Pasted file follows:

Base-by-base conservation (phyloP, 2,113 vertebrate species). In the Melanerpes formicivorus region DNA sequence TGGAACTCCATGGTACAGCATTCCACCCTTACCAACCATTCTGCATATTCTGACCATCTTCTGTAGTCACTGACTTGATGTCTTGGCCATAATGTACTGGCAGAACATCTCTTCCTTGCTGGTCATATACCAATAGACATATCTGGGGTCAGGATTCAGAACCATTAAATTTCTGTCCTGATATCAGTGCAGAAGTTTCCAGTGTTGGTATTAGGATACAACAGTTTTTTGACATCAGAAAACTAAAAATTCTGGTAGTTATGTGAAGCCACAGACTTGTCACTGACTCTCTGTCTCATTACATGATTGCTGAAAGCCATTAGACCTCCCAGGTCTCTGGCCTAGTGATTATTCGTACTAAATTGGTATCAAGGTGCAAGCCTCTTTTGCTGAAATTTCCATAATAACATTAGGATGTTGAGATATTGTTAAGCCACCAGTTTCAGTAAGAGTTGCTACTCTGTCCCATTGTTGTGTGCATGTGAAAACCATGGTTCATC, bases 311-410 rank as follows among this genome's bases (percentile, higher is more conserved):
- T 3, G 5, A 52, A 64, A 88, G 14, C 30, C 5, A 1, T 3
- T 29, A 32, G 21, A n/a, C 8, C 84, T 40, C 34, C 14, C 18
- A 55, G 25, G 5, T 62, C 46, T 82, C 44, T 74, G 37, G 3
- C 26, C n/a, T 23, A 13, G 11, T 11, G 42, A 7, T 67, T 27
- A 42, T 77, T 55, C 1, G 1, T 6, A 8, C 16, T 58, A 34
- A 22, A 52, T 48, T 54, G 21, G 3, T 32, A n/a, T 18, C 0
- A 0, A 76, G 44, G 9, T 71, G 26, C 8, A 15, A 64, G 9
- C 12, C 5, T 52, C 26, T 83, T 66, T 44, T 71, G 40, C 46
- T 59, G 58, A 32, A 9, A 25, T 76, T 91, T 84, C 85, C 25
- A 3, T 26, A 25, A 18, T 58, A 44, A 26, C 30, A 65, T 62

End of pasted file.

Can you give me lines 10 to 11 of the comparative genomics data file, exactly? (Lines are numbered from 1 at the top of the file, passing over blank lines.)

- T 59, G 58, A 32, A 9, A 25, T 76, T 91, T 84, C 85, C 25
- A 3, T 26, A 25, A 18, T 58, A 44, A 26, C 30, A 65, T 62